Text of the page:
previous next
2. His personal appearance, in general, is given by his statues; but the gleam of his gray eyes, which was terribly sharp and powerful, was rendered even more fearful by the complexion of his face. This was covered with coarse blotches of red, interspersed with white. For this reason, they say, his surname was given him because of his complexion, and it was in allusion to this that a scurrilous jester at Athens made the verse:[mdash ]
[ldquo ]Sulla is a mulberry sprinkled o'er with meal.[rdquo ]
[2] Nor is it out of place to mention such testimonies in the case of a man said to have been by nature so fond of raillery, that when he was still young and obscure he spent much time with actors and buffoons and shared their dissolute life; and when he had made himself supreme master, he would daily assemble the most reckless stage and theatre folk to drink and bandy jests with them, although men thought that he disgraced his years, and although he not only dishonoured his high office, but neglected much that required attention. [3] For when Sulla was once at table, he refused to be serious at all, but, although at other times he was a man of business and wore an austere look, he underwent a complete change as soon as he betook himself to good-fellowship and drinking, so that comic singers and dancers found him anything but ferocious, and ready to listen and yield to every request. It was this laxity, as it seems, which produced in him a diseased propensity to amorous indulgence and an unrestrained voluptuousness, from which he did not refrain even in his old age, [4] but continued his youthful love for Metrobius, an actor.1 He also had the following experience. He began by loving a common but wealthy woman, Nicopolis by name, and such was the charm of his intimacy and youthful grace that in the end he was beloved by her, and was left her heir when she died. He also inherited the property of his step-mother, who loved him as her own son. By these means he became moderately well off.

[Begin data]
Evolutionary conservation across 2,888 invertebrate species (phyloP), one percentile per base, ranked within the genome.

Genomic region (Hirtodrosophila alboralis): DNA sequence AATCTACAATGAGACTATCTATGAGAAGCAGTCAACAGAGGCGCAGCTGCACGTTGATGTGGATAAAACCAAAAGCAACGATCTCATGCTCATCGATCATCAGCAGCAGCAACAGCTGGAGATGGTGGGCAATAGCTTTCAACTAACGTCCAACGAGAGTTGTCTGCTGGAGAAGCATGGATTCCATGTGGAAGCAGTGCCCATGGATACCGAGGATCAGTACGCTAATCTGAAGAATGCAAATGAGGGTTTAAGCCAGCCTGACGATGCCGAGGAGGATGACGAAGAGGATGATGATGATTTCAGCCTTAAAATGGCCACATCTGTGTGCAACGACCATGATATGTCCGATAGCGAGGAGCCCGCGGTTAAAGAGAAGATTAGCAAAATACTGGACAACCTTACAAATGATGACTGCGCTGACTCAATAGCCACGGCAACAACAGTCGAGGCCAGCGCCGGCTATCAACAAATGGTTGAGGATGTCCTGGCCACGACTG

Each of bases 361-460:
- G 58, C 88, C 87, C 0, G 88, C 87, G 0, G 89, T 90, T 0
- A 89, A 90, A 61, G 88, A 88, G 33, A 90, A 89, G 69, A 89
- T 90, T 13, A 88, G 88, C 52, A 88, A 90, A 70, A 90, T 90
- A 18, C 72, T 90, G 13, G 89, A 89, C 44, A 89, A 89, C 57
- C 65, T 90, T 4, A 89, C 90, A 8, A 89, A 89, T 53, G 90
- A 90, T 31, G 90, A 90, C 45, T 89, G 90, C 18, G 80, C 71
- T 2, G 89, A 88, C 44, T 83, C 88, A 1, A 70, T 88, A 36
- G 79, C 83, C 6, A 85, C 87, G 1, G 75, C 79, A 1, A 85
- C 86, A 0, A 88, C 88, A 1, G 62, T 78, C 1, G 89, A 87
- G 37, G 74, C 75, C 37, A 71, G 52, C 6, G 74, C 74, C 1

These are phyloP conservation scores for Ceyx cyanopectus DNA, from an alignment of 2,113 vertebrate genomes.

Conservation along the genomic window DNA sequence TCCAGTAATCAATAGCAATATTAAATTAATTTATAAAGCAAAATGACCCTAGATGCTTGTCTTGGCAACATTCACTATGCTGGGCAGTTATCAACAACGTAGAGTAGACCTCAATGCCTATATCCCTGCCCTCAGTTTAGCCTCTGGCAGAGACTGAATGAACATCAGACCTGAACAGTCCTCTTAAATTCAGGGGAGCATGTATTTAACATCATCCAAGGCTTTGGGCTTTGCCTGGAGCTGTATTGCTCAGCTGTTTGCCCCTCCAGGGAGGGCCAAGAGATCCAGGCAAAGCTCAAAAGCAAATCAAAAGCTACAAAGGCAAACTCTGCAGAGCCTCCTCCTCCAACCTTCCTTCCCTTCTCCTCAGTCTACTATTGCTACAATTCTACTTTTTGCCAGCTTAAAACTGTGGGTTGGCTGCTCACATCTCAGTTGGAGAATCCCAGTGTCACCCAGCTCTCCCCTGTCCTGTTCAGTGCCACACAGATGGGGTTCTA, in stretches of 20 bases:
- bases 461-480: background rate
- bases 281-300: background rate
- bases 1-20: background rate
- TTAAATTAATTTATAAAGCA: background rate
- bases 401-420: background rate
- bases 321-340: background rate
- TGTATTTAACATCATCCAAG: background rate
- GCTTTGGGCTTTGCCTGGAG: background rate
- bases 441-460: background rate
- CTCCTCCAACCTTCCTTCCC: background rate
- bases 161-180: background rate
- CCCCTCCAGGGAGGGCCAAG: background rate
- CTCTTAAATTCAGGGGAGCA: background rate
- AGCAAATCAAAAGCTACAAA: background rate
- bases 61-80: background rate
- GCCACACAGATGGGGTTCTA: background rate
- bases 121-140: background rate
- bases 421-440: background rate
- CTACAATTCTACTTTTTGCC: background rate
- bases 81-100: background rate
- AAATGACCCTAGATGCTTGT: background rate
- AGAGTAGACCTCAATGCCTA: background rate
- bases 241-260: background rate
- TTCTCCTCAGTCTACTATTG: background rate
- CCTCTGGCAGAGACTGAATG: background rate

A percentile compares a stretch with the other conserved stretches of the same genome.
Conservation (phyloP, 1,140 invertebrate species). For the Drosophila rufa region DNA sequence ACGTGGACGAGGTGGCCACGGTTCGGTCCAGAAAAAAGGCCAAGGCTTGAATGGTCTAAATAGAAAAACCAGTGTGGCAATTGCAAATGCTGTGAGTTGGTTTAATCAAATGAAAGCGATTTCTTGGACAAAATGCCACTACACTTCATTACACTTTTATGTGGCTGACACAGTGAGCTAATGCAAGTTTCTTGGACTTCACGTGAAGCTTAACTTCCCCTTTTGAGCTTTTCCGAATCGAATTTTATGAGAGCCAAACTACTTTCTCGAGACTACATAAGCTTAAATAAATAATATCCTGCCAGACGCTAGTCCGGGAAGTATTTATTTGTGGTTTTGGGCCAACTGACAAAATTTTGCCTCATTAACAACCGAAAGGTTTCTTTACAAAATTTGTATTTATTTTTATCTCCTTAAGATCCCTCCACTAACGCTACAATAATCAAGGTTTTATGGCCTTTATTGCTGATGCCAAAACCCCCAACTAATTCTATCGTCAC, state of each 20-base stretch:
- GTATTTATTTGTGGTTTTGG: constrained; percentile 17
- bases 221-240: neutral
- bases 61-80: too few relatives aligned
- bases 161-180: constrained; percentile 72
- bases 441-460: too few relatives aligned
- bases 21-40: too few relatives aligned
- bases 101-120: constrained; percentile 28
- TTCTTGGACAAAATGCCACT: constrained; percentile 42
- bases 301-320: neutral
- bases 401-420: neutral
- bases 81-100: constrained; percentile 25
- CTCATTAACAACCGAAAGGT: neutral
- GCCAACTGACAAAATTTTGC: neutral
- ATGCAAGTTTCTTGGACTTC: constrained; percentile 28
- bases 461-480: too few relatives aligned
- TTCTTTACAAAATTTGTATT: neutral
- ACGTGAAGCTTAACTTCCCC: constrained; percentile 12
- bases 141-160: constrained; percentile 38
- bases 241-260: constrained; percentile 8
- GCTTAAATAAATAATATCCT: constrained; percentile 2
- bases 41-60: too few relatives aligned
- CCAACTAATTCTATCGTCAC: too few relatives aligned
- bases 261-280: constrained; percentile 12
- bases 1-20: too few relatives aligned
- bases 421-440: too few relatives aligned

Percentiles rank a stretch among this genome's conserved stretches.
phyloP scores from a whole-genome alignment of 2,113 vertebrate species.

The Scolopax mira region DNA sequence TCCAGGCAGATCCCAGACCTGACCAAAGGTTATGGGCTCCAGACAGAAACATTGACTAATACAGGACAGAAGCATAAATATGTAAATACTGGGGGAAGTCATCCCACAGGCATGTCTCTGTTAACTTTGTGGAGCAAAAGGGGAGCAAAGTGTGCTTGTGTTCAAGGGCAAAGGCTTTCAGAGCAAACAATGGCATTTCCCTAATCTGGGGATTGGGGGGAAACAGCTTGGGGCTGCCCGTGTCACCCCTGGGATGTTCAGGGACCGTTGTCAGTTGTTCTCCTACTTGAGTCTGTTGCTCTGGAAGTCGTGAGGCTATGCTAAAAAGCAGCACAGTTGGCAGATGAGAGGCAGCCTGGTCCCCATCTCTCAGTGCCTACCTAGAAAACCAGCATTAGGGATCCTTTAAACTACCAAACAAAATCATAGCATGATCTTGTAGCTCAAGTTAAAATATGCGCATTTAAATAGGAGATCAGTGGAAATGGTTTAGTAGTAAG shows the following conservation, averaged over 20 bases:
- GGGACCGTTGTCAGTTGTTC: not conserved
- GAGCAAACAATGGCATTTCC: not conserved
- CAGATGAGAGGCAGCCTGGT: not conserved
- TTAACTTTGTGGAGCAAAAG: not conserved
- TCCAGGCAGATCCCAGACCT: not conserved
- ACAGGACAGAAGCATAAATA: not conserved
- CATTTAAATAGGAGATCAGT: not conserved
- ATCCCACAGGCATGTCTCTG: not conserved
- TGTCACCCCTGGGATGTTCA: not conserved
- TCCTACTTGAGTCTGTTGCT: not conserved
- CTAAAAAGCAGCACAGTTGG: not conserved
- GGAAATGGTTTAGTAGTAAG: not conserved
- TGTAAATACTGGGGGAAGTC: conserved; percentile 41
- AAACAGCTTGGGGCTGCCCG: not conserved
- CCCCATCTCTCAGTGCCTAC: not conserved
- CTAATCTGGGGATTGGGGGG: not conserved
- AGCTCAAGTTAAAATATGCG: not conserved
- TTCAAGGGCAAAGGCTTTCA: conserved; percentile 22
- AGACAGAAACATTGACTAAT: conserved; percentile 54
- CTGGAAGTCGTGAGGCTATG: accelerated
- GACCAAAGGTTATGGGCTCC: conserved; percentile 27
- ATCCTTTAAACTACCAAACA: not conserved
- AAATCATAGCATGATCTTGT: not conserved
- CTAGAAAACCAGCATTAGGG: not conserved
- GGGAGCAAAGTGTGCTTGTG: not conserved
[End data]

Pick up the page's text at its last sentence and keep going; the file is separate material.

1 The sense of the obscure Greek is clear from chapter xxxvi. 1 fin. Capps suggests ὡς . . . . ὤν.

Creative Commons License
This work is licensed under a Creative Commons Attribution-ShareAlike 3.0 United States License.

An XML version of this text is available for download, with the additional restriction that you offer Perseus any modifications you make. Perseus provides credit for all accepted changes, storing new additions in a versioning system.

load focus Greek (Bernadotte Perrin, 1916)
hide References (15 total)
hide Display Preferences
Greek Display:
Arabic Display:
View by Default:
Browse Bar: